16 October 2012 

Cancers, liver failure and other problems now leading causes of death in Swiss HIV study

The hallmark of AIDS is an array of life-threatening infections and cancers. Fortunately, with the arrival of potent combination anti-HIV therapy (commonly called ART or HAART) in most high-income countries in 1996, deaths due to AIDS-related causes began to decline. Since that time, AIDS-related deaths have generally fallen even lower and have now stabilized. However, deaths continue to occur among HIV-positive people for several possible reasons, including the following:

  • Some HIV-positive people delay seeking care and treatment until they are seriously ill. As a result, treatment may fail to repair their immune system.
  • HIV treatment only partially reduces inflammation associated with this chronic infection.
  • Co-infection with certain viruses causes complications, including cancers. These viruses include the following: hepatitis B and C; human papilloma virus (HPV), and members of the herpes virus family such as EBV (Epstein Barr Virus) and HHV-8 (human herpes virus-8).
  • Prolonged use of street drugs.
  • Lack of access to care and treatment.
  • Obesity.
  • Insufficient exercise.

Different types of studies

Most clinical trials for testing new or reformulated HIV medicines tend to be relatively small and of relatively short duration. Moreover, such trials (usually of a randomized, controlled design) tend to enroll relatively healthy people who have minimal pre-existing conditions. As a result, deaths in such trials, particularly in the past decade, tend to be uncommon.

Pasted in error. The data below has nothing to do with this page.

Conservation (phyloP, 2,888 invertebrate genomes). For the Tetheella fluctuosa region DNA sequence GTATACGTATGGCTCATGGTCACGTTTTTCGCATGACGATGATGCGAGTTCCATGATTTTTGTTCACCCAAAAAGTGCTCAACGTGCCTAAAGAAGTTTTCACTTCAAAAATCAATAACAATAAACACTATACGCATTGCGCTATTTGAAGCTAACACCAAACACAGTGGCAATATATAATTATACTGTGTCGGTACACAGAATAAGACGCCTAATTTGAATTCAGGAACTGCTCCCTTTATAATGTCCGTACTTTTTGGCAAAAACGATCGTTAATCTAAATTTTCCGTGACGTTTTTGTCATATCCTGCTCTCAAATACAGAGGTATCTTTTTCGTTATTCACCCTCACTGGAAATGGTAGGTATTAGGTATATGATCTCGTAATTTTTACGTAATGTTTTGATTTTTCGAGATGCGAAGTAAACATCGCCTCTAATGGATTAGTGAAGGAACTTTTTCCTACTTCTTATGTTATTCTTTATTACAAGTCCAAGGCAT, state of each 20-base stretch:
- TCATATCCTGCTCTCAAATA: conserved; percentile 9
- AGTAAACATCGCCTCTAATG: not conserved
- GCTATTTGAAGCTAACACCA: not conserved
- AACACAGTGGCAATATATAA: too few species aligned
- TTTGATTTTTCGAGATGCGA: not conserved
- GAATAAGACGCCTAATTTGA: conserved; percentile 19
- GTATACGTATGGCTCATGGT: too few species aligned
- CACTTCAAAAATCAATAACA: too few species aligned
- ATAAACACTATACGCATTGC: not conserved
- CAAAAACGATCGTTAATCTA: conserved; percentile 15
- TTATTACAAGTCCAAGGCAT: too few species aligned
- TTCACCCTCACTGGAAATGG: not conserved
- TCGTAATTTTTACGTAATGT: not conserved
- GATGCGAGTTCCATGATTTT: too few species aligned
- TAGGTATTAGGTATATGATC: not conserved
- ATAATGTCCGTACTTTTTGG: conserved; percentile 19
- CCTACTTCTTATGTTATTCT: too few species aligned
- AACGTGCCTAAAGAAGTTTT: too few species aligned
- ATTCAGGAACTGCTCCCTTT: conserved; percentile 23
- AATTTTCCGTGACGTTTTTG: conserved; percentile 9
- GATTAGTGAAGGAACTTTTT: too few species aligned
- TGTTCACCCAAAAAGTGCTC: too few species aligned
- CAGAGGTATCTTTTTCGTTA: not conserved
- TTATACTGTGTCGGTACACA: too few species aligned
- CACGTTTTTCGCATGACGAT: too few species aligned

In many high-income countries, large numbers of HIV-positive people have been enrolled in studies of a different design—observational, or cohort, studies. Such studies, with their large and diverse populations and prolonged duration of monitoring, can provide a better overall picture of the health of HIV-positive people.

The Swiss HIV Cohort Study (SHCS) has been keeping track of the cause of deaths of participants since 1988. In 1999 and again in 2005 Swiss researchers further refined its data collection and analysis, expanding its ability to classify possible causes of death.

In recently reviewing their data, Swiss researchers confirmed a pattern in the cause of death that is being seen across high-income countries. In the time before HAART, deaths were usually due to complications arising from AIDS-related infections and cancers. In the present era (2005 to 2010) AIDS-related deaths have greatly decreased, accounting for 16% of deaths. In contrast, causes unrelated to AIDS now account for 84% of deaths in HIV-positive people These causes of death were as follows:

  • cancers unrelated to AIDS (including liver cancer)
  • liver failure
  • infections unrelated to AIDS
  • complications arising from substance use
  • suicide
  • heart attacks

These findings underscore the need to focus future care initiatives on helping HIV-positive people maintain and improve their overall health and quality of life. Such initiatives could include the following:

  • early initiation of ART
  • help for coping with and recovery from addictions
  • support to overcome mental health issues
  • screening for pre-cancer and cancer
  • monitoring and treatment for hepatitis B and C viral infections
  • vaccinations against hepatitis B virus and HPV
  • support and encouragement for quitting smoking and practicing safer sex
  • advice about changes to the diet and making exercise a part of daily life

Study details